Coronavirus: France allows religious ceremonies to resume
The Interior Ministry announced that public worship would be allowed but those attending would have to wash their hands before entering, wear a face mask and keep two metres apart at all times.
France is allowing religious ceremonies and gatherings to resume for the first time since its lockdown due to the coronavirus pandemic started two months ago, according to a legislative decree published on Saturday. But worshippers are required to adhere to a set of guidelines.
The Interior Ministry announced on Friday that public worship would be allowed but those attending would have to wash their hands before entering, wear a face mask and keep two metres apart at all times.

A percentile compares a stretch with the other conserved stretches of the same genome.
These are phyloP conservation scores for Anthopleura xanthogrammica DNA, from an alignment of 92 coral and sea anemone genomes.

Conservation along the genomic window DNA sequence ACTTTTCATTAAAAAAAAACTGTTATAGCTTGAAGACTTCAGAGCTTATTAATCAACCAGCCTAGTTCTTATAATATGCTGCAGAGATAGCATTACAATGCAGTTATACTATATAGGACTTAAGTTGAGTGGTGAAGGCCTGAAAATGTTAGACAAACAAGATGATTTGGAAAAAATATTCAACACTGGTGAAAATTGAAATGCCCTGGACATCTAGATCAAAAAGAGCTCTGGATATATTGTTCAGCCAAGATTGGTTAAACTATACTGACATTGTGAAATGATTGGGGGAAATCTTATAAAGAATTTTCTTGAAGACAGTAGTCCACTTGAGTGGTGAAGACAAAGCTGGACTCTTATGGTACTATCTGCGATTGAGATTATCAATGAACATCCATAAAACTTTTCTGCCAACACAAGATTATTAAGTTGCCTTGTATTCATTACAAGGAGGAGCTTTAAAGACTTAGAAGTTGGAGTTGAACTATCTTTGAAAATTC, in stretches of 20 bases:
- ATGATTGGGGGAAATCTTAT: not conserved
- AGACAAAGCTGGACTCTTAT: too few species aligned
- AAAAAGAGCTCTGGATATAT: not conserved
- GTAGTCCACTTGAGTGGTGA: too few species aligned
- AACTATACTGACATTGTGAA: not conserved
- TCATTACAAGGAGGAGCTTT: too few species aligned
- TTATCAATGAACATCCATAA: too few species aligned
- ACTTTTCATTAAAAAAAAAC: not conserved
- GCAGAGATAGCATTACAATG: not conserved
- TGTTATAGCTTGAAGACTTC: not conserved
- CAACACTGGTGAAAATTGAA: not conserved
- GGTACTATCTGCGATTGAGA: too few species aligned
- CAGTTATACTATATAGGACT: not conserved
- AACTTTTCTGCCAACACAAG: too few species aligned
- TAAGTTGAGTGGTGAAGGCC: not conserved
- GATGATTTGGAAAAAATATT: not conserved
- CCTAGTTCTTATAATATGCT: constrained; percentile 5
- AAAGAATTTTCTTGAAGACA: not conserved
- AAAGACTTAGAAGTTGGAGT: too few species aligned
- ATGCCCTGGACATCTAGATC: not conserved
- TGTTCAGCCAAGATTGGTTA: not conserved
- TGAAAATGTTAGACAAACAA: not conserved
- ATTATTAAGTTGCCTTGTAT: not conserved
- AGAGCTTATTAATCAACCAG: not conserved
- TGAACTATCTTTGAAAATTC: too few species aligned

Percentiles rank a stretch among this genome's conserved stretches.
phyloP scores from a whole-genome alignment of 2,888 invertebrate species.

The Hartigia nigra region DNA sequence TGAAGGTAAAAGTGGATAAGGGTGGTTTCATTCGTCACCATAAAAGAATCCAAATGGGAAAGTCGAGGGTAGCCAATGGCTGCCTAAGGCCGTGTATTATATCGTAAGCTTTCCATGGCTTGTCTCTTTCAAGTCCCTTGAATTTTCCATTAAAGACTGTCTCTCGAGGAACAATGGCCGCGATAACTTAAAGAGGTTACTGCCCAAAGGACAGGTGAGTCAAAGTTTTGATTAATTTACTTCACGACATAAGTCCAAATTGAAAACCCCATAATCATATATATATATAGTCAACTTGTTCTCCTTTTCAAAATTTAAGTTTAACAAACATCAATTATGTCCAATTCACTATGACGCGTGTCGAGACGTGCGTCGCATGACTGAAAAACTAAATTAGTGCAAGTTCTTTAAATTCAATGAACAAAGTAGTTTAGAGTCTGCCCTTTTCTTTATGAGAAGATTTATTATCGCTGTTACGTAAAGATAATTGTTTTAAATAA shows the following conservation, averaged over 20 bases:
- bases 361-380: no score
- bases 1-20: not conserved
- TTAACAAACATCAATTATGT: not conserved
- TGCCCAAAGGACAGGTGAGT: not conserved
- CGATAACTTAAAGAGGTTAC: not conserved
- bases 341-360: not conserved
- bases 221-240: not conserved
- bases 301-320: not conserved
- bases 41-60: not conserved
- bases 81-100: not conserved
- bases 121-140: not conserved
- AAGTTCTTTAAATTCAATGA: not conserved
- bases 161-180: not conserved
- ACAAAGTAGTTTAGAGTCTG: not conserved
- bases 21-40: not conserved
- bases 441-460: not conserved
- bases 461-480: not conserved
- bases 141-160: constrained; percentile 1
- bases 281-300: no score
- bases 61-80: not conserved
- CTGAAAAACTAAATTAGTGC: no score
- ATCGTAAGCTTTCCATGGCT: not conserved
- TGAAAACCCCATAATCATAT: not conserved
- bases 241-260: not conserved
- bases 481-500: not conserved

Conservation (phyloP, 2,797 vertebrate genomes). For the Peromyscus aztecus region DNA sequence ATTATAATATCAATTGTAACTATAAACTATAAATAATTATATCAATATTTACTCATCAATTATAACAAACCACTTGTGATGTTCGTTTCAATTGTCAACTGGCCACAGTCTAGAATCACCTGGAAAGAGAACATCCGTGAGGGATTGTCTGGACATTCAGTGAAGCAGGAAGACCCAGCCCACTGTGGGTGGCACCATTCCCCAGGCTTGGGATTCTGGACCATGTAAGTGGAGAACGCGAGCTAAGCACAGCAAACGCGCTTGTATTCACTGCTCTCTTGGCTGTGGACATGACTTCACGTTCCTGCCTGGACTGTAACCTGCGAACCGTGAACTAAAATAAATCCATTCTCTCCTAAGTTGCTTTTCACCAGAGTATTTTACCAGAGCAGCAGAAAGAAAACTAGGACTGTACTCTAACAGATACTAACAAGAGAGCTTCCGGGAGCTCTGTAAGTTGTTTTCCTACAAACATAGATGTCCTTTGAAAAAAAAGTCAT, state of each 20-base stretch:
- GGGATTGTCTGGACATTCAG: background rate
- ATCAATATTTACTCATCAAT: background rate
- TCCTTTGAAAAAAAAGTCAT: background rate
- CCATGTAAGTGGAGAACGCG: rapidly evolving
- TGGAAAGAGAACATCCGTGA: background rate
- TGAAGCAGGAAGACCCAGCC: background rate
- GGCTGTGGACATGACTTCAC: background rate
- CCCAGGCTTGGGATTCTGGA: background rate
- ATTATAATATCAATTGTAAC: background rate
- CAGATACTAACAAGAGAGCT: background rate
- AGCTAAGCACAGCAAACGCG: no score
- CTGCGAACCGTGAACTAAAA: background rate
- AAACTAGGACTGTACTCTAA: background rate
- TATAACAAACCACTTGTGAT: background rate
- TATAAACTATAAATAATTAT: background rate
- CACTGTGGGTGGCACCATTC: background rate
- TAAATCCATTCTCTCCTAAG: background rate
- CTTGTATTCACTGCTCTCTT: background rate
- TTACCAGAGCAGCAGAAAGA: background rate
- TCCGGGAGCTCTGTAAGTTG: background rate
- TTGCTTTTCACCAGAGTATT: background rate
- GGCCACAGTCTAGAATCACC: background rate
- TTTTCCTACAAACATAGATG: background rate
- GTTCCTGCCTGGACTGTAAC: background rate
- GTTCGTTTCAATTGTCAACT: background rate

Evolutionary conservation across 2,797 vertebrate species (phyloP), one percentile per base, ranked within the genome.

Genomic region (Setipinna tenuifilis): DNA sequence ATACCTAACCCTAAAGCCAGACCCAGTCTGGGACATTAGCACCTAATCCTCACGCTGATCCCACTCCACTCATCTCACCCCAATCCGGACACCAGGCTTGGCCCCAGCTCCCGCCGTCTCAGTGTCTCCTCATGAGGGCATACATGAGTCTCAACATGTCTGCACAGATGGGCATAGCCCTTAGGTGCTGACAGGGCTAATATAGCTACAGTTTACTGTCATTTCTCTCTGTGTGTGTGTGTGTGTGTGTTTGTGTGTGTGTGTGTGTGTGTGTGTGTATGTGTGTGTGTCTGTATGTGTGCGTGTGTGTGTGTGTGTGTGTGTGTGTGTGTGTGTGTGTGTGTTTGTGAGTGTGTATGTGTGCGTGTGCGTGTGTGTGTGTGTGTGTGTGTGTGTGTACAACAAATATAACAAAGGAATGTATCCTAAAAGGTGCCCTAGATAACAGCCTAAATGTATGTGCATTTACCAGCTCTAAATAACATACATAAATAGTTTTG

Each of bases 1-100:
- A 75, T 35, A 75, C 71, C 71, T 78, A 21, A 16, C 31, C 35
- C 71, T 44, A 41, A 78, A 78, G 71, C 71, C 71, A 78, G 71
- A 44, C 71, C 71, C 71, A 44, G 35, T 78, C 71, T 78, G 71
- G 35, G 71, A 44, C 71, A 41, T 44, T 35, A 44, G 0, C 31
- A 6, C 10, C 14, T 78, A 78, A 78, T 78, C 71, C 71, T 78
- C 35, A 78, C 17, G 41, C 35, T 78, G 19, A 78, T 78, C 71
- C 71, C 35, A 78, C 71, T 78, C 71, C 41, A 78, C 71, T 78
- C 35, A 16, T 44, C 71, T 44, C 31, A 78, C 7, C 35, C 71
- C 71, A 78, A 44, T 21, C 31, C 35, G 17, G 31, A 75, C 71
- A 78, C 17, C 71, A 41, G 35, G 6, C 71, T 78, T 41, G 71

The French Council for the Muslim Faith announced on Friday that Eid-ul-Fitr celebrations would occur on Sunday, May 24, but that “given the pandemic, Eid prayer cannot be held in mosques”.
So far, COVID-19 -- the disease caused by the novel coronavirus -- has killed more than 28,000 people and infected 182, 015, according to a Johns Hopkins University tally.
Muslims -- who make up around 9% of France's population, according to a 2017 report by the Pew Research Center -- are this weekend celebrating Eid-ul-Fitr.
The move has been welcomed by the Bishop’s Conference of France. It said that each priest and their teams would be responsible for choosing which churches would be allowed to host ceremonies and the number of people allowed in.
French authorities eased lockdown measures earlier this month but did not end the ban on public worship, prompting complaints from religious groups.
It comes as US President Donald Trump ordered state governors to allow places of worship to reopen this weekend, saying they were "essential services".
He warned governors he would override them if they refused. The President does not have direct powers to do this, although he can withhold federal aid.